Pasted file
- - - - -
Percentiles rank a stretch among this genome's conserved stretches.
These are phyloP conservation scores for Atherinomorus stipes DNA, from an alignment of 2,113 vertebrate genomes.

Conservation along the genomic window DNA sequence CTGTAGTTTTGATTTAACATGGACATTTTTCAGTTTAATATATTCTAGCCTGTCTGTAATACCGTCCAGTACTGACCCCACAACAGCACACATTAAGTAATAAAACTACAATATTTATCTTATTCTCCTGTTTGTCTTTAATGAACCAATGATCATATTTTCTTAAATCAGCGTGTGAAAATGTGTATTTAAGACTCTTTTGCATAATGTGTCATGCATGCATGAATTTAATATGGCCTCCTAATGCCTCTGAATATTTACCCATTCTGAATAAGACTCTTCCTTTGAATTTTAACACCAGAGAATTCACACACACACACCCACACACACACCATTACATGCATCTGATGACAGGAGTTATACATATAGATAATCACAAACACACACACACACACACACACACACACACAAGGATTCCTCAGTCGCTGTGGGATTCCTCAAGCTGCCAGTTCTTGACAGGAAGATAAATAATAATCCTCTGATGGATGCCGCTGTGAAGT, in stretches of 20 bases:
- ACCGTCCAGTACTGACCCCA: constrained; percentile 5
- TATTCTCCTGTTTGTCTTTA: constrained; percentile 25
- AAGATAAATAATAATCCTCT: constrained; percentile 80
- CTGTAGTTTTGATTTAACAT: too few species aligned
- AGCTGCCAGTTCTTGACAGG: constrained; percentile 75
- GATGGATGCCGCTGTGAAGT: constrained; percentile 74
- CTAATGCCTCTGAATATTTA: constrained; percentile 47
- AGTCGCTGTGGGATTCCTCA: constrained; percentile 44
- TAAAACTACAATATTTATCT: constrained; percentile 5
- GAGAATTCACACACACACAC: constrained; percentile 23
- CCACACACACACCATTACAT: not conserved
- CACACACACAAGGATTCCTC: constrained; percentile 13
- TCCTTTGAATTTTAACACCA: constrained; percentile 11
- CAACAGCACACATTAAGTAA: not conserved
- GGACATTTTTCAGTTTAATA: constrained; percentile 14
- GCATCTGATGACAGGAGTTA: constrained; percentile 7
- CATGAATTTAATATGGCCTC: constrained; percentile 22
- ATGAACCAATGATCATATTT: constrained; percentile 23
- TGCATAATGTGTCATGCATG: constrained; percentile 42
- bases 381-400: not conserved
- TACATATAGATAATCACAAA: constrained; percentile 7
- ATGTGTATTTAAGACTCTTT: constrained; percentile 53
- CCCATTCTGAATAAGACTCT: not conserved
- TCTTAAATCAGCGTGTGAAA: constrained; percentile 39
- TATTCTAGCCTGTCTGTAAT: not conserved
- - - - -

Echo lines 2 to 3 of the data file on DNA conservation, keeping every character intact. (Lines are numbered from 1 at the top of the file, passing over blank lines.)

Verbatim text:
These are phyloP conservation scores for Atherinomorus stipes DNA, from an alignment of 2,113 vertebrate genomes.

Conservation along the genomic window DNA sequence CTGTAGTTTTGATTTAACATGGACATTTTTCAGTTTAATATATTCTAGCCTGTCTGTAATACCGTCCAGTACTGACCCCACAACAGCACACATTAAGTAATAAAACTACAATATTTATCTTATTCTCCTGTTTGTCTTTAATGAACCAATGATCATATTTTCTTAAATCAGCGTGTGAAAATGTGTATTTAAGACTCTTTTGCATAATGTGTCATGCATGCATGAATTTAATATGGCCTCCTAATGCCTCTGAATATTTACCCATTCTGAATAAGACTCTTCCTTTGAATTTTAACACCAGAGAATTCACACACACACACCCACACACACACCATTACATGCATCTGATGACAGGAGTTATACATATAGATAATCACAAACACACACACACACACACACACACACACACAAGGATTCCTCAGTCGCTGTGGGATTCCTCAAGCTGCCAGTTCTTGACAGGAAGATAAATAATAATCCTCTGATGGATGCCGCTGTGAAGT, in stretches of 20 bases: